This activity explores an image of early embryonic cells, which serves as a phenomenon for learning about cell division and development.
The sand dollar embryo in this image is in an early stage of development called a blastula. Certain groups of cells in the blastula are synchronized to divide at the same time through mitosis. Some of these cells will eventually give rise to the sand dollar’s germ cells. Others will play important roles in various developmental processes, such as cell differentiation, the formation of the digestive system, and the development of the exoskeleton. Despite their different characteristics and roles, all of the sand dollar’s cells (except for eggs or sperm) are genetically identical due to mitosis.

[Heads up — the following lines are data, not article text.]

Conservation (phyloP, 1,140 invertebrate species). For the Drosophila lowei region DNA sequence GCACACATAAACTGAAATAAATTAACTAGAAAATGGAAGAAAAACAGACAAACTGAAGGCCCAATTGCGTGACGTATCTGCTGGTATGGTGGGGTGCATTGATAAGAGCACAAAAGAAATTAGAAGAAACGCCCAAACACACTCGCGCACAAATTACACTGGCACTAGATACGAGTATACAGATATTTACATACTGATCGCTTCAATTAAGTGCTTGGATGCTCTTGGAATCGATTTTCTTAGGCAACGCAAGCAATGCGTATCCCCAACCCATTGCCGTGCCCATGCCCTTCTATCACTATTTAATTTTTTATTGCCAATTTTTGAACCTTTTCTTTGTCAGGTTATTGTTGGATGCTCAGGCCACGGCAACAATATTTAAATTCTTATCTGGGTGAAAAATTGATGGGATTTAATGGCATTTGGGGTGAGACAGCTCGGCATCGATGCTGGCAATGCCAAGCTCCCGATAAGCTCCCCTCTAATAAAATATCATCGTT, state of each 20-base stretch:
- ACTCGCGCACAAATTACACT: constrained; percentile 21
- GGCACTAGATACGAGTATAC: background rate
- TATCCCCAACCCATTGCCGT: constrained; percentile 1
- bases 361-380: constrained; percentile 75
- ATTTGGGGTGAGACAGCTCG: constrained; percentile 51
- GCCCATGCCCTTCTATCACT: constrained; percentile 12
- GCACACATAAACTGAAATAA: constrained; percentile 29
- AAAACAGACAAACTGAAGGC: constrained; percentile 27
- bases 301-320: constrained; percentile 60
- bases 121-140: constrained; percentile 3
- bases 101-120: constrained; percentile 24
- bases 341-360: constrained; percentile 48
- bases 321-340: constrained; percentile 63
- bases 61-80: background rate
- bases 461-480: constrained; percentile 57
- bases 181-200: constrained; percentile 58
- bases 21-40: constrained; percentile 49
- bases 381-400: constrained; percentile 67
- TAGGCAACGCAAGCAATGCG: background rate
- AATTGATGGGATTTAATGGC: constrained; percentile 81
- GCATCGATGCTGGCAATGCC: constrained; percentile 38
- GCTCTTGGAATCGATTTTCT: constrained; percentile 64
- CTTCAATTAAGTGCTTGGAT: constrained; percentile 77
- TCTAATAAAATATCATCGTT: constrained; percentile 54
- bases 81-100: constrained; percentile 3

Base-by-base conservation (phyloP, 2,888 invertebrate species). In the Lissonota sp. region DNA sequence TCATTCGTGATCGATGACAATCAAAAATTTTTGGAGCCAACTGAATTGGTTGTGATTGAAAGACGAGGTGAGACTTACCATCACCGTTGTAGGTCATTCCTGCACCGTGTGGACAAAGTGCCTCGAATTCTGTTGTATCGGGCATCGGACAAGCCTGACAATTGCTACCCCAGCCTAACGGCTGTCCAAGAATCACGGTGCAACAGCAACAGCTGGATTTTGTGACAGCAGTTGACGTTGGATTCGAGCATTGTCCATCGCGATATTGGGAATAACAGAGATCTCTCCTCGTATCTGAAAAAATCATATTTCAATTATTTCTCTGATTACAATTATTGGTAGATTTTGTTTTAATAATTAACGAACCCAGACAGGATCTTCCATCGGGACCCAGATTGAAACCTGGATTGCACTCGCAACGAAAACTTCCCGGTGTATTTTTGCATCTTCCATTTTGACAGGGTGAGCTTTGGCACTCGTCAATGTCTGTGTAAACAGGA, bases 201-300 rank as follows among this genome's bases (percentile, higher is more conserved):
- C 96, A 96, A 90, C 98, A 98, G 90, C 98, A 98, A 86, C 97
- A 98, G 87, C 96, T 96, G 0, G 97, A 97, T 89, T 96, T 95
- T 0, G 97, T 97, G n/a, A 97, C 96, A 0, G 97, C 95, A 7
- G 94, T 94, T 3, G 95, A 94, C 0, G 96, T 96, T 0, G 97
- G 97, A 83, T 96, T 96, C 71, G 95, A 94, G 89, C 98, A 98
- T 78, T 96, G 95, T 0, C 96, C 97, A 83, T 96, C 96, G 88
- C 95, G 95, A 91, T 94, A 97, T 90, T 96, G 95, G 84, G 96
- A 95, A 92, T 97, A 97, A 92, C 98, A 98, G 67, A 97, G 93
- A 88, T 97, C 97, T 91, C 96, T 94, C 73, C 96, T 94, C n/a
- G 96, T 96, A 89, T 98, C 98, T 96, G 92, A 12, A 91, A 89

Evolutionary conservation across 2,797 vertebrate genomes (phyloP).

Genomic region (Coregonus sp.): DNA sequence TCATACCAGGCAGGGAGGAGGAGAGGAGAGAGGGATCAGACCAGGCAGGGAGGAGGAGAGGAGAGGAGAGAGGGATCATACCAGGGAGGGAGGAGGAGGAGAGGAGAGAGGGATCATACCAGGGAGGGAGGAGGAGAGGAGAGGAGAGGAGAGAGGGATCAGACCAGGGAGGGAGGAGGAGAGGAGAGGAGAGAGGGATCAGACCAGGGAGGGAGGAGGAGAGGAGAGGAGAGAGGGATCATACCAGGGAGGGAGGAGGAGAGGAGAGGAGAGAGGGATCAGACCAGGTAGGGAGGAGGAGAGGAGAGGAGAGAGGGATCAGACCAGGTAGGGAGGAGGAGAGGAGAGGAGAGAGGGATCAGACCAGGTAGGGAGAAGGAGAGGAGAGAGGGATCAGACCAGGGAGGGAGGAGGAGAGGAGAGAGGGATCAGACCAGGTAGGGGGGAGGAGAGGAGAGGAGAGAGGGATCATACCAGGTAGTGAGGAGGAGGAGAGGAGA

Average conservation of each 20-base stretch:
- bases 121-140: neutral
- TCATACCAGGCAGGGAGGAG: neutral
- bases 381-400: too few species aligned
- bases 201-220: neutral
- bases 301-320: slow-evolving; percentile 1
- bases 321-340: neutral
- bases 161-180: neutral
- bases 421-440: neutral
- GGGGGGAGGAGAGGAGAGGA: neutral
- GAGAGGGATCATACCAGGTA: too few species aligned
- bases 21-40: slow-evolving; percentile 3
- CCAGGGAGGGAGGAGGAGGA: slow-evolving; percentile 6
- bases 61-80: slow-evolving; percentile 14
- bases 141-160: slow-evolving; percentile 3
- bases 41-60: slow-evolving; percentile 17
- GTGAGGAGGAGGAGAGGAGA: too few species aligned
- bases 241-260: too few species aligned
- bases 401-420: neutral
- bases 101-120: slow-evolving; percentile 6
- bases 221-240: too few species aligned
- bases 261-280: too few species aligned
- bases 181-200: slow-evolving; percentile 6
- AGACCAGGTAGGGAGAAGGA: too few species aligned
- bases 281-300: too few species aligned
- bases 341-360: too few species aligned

The “Educator Materials” document includes background information and implementation suggestions for using the image as a phenomenon. The “Student Handout” includes the image and background information.
Image by George von Dassow, Oregon Institute for Marine Biology
Student Learning Targets
- Examine images of phenomena, make observations, and ask questions.
- Collaborate with peers on ideas, ask questions that require higher levels of reasoning, and develop deeper understanding of concepts.
- Describe how animals go from being a single-celled zygote to becoming multicellular through mitosis.
- Explain why differences among cell types within a multicellular organism are typically due to differences in gene expression, not genetic material, among cells.
blastula, chromosome, echinoderm, embryo, mitosis, multicellularity, zygote
2.E.1, 3.B.1, 4.A.3; SP3